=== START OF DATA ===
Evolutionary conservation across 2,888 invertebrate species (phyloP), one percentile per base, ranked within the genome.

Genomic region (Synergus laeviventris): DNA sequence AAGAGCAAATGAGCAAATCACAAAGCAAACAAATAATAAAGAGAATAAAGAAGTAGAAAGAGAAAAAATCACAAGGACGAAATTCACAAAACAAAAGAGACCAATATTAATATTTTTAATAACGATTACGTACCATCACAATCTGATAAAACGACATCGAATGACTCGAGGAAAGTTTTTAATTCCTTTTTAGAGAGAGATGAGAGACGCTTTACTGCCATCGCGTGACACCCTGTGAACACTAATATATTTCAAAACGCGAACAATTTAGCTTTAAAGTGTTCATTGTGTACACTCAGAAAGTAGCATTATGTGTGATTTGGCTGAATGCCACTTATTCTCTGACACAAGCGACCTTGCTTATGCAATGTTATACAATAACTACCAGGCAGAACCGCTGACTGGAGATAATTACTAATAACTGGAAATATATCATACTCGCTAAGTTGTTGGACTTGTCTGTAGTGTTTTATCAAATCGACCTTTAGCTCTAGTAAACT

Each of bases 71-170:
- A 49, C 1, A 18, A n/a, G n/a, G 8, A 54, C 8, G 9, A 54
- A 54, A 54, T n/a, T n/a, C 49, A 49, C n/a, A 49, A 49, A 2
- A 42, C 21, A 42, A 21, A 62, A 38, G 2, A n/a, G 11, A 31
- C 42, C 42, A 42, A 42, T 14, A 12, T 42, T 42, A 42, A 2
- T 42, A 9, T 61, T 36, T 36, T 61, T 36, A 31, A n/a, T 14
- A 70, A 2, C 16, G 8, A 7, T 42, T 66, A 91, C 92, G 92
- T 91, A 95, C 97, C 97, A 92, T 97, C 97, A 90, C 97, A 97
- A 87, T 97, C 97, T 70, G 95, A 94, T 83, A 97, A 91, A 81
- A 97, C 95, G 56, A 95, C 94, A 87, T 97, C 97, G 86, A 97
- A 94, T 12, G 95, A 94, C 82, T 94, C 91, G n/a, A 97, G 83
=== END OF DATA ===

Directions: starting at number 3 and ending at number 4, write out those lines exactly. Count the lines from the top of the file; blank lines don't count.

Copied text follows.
Each of bases 71-170:
- A 49, C 1, A 18, A n/a, G n/a, G 8, A 54, C 8, G 9, A 54